Incredible innovative and entrepreneurial skills have led to many new techniques and technologies in medicine. Some are both disruptive of the old way of doing things. Others are transformational. Over the next few weeks I will review some of those that I believe are among the most disruptive and transformational. Medical simulation is such an advance. It is dramatically transforming the way medicine, especially medical procedures, are taught and it is clearly disrupting the long held approach of learning on the patient.
Medicine came late to simulation. Often this has been excused away with the comment that medicine is just too complicated. Airlines have used simulation for decades to teach, to train, to test and to certify competency. Indeed, a would be pilot is not allowed into the cockpit until he or she demonstrates competency in the simulator including dealing with various unexpected and uncommon emergencies. Flying home from Denver one evening, I sat next to a United captain returning from the simulation center. His normal route was Newark to Tokyo in charge of a 747. He explained that once in Tokyo he had to remain there for five days before he could do the return flight and then had a prolonged time off before his next flight to Japan. So he only got to take off and land a few times per month and he had to share those with his first officer. “Not enough to stay current and competent, so I just spent two full days in the simulator where they threw all sorts of unusual problems at me. It is so good that it really seems like you are in the real plane. I would be too rusty without this opportunity every so often.”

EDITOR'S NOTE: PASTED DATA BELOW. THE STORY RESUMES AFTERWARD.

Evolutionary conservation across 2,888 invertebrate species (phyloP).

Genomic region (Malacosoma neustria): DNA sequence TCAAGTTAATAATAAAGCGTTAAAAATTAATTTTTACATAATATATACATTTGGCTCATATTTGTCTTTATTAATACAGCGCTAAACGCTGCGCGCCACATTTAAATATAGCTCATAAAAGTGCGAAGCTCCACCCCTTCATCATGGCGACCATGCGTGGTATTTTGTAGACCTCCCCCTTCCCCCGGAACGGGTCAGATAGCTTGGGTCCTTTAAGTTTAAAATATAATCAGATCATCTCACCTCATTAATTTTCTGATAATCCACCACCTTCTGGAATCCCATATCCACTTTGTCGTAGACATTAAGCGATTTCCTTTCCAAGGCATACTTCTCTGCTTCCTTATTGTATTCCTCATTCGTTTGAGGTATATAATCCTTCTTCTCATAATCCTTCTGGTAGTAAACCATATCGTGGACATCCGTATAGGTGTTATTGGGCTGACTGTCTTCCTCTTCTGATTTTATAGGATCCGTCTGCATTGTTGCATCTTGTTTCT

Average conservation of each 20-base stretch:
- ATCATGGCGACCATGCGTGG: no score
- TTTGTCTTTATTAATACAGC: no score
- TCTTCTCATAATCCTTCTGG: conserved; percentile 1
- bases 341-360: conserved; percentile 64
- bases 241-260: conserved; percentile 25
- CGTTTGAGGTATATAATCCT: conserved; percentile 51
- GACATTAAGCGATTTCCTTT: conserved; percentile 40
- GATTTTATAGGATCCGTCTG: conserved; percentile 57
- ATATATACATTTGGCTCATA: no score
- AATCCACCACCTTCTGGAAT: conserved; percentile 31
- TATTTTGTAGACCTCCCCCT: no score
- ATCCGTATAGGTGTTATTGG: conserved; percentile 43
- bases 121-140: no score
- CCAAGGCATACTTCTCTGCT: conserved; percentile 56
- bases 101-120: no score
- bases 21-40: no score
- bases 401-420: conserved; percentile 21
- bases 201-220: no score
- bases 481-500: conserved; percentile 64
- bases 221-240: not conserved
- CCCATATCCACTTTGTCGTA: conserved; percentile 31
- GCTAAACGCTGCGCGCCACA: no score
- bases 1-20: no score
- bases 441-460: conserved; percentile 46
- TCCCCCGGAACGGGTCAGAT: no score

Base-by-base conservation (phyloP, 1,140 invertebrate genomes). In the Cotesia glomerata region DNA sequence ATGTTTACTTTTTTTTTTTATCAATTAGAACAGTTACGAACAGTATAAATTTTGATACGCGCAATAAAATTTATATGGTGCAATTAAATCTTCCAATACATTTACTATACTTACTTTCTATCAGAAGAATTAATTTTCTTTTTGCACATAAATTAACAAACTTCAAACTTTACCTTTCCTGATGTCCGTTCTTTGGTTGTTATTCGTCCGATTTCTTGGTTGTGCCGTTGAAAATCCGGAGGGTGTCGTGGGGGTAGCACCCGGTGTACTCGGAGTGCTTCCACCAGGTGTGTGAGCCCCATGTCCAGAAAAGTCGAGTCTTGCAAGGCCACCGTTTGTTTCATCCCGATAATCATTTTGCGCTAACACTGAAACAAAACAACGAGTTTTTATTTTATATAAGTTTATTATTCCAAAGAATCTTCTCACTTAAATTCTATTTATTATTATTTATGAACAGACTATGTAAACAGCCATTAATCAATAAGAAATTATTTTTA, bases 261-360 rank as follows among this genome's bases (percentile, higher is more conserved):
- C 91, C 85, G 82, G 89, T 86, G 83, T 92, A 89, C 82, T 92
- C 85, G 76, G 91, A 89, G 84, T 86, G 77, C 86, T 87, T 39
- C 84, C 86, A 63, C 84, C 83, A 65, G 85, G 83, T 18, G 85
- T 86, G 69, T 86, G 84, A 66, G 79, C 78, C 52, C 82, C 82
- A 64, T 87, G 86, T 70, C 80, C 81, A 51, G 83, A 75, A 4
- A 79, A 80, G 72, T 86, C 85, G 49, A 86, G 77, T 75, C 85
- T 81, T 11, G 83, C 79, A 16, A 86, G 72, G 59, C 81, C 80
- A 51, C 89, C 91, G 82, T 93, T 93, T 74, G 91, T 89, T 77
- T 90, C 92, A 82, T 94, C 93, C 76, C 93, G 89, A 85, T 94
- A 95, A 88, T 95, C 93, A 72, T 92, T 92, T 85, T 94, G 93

The military saw the value of simulation first for training medics. They are young individuals usually just out of high school with limited medical training but who need to be competent when faced with battlefield causalities. With simulation they could learn and practice inserting an airway, an IV, a chest tube or other procedures. And they could be tested after learning to be use that they were effective. Much of the investigative work was done by or under contract for the Army’s Telemedicine and Advanced Technology Research Center (TATRC) at Fort Detrick, Maryland. As a result of their initiative, simulation is becoming not only front line but standard in military centers and increasingly in civilian teaching hospitals. But acceptance has come slowly. In part, it is due to “this is not the way we do things here.” In part it is because hospital executives see it as just another cost which is not reimbursed. And in large part it is because those in practice or in leadership positions did not realize the full potential nor the incredible value simulation brings to the table. Here is an example of the latter.